Fear not—as per the closing observations in my original comment—expansionism is another major concern. It ties back quite directly to worries about why China is undergoing such a pronounced military buildup in the complete absence of any regional enemies.

Albeit from Wikipedia, there does seem to be some loosening of traditional anti-homosexual traditions in China.

An Internet survey in 2000 showed that Chinese people are becoming more tolerant towards homosexuality: among the 10,792 surveyed, 48.15% were in favor, 30.9% disapproved, 14.46% were uncertain, and 7.26% were indifferent. Gay-bashing is rare in modern China. But some scholars complain that the government is too indifferent on this issue, doing nothing to promote the situation of homosexuality in China. During the 2002 Gay Games, only 2 persons from the mainland were sent to take part , and apart from gay websites the media gave little coverage to the event. The authorities still refuse to promote either gay issues or gay rights in China. Although there is no explicit law against homosexuality or same-sex acts between consenting adults, neither are there laws protecting gays from discrimination, nor are there any gay rights organizations in the PRC. It is believed that the Chinese policy towards the gay issue remains the "Three nos": no approval, no disapproval, and no promotion …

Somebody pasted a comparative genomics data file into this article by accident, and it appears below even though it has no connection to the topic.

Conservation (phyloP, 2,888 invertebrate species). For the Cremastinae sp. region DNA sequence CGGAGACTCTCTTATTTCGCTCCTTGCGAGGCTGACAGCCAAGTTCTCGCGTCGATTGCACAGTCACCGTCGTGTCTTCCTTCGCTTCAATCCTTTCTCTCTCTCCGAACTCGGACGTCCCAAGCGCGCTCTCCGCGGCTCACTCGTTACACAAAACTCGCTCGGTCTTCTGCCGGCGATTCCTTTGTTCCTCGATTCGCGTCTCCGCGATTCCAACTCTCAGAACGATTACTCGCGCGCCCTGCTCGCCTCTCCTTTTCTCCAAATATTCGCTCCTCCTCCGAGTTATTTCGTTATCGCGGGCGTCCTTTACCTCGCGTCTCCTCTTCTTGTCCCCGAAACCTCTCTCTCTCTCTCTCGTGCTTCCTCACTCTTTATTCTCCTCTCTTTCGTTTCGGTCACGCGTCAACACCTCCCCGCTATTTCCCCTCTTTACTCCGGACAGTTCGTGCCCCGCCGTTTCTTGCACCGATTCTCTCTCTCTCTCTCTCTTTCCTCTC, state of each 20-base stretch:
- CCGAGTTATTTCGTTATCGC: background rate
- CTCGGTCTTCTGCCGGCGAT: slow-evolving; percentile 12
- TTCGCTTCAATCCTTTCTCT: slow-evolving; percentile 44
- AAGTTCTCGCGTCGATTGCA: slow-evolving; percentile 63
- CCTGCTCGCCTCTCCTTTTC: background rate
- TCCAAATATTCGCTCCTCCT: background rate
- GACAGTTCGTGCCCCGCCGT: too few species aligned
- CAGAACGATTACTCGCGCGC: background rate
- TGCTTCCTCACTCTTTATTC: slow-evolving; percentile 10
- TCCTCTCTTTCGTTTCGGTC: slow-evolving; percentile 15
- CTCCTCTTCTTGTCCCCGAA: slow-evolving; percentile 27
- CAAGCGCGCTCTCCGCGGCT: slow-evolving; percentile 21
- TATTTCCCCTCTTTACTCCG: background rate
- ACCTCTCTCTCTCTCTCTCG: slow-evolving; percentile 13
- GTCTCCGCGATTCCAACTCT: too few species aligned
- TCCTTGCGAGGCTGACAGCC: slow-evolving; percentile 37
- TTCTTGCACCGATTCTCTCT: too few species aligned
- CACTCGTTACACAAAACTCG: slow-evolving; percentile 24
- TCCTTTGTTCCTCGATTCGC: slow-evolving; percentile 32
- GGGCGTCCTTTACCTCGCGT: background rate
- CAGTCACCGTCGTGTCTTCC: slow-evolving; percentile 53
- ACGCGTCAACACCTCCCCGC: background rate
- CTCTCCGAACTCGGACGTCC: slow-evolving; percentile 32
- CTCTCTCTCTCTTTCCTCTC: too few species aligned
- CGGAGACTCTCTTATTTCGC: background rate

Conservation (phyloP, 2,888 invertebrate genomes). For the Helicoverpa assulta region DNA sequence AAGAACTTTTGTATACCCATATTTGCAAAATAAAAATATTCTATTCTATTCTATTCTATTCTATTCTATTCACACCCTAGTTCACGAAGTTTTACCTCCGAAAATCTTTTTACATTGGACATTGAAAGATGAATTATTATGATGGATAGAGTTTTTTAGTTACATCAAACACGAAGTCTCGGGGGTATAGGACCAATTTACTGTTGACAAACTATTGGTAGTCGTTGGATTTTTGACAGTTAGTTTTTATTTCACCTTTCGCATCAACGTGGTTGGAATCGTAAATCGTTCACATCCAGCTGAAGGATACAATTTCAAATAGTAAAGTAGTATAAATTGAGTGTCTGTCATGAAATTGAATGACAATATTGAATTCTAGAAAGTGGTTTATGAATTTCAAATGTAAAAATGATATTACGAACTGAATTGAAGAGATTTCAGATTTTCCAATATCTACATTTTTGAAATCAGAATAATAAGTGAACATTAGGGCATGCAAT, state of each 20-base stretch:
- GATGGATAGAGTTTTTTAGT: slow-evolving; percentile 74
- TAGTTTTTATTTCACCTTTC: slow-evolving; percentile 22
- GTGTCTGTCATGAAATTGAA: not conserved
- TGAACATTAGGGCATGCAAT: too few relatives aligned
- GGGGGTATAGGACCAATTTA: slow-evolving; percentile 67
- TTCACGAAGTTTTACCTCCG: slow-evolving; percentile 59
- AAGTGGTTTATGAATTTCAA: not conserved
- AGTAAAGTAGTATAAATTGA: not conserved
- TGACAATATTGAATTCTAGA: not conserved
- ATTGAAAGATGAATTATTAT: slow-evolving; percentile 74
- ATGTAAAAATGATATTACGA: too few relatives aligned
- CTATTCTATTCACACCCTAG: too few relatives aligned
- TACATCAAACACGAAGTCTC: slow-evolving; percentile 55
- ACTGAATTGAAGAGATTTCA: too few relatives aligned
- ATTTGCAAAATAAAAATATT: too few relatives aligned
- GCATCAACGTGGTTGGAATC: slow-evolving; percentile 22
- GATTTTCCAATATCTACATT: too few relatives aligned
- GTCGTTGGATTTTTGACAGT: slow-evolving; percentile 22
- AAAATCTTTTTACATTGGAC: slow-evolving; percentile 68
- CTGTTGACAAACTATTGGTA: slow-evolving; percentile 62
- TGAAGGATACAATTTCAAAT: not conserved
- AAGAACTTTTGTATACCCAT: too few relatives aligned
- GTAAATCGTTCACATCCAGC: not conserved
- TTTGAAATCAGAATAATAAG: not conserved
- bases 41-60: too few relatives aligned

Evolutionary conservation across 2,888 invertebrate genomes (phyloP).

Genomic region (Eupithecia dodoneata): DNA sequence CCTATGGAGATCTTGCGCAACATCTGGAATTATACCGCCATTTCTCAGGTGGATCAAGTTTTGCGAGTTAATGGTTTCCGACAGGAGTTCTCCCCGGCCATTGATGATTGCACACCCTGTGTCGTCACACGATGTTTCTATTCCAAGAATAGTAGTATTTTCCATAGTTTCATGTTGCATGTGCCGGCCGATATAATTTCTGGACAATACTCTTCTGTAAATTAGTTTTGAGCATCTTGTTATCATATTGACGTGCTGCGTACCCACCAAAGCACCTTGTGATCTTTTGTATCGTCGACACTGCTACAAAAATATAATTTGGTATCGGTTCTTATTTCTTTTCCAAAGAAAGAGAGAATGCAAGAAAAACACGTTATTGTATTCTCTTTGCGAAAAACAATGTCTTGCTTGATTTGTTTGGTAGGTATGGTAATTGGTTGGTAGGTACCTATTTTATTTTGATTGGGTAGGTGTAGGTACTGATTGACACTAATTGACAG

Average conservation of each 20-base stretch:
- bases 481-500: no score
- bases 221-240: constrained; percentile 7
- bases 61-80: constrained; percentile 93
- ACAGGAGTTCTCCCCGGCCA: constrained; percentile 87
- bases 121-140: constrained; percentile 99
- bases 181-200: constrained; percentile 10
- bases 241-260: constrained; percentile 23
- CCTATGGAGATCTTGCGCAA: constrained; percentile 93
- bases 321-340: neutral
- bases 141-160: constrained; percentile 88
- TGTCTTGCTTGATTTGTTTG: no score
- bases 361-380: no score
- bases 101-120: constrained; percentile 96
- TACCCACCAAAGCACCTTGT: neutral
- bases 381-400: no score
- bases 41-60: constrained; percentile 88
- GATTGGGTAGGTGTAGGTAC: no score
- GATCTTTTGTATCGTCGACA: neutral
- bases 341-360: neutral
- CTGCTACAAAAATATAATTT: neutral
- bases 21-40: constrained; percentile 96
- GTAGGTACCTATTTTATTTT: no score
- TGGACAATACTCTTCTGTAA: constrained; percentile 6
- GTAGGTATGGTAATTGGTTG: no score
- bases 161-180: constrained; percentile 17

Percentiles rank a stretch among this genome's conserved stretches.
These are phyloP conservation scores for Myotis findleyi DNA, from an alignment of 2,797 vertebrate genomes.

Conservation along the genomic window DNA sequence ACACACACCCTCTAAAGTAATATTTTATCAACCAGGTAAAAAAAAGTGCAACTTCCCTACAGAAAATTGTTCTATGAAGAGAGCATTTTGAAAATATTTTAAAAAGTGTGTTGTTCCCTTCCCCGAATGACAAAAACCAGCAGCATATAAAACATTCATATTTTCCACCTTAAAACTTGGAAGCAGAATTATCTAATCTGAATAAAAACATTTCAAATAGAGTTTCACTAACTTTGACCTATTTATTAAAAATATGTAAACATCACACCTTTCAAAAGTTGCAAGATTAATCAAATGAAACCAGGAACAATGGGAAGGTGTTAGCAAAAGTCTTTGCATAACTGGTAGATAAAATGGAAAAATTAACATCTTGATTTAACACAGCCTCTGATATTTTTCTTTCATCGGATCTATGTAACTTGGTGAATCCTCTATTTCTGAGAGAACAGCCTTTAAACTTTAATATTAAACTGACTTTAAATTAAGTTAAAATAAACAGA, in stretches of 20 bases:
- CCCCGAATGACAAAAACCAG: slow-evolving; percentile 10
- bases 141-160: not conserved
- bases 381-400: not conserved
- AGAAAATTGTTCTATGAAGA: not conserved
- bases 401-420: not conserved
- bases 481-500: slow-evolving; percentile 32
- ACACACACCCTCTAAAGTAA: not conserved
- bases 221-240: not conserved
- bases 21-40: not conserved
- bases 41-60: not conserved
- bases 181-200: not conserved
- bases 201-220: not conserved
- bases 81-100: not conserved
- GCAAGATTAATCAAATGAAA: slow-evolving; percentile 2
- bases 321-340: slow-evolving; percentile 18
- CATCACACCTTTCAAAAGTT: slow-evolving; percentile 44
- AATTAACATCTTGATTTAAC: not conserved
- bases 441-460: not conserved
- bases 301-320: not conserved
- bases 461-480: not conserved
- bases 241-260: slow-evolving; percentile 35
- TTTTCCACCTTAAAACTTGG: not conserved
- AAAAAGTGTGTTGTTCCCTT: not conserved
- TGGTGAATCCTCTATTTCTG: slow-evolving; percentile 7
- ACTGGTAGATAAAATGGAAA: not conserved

The number of homosexuals in China remains unclear. One statement based on Chinese government documents and academic studies states that the figure is 15 million. An official statistics, as quoted in a news report in China Daily, put the figure for mainland China at "approximately 30 million".[6] Compared to the higher proportions of homosexuals in other countries, many find these figures unconvincing.

Moreover, there is simply no way that enough women can be imported or enough men exported to prevent some sort of lateral shift in sexual preferences. To be sure, there remains a definite stigma but that will merely enforce a “closet” mentality without necessarily preventing or deterring the practice altogether.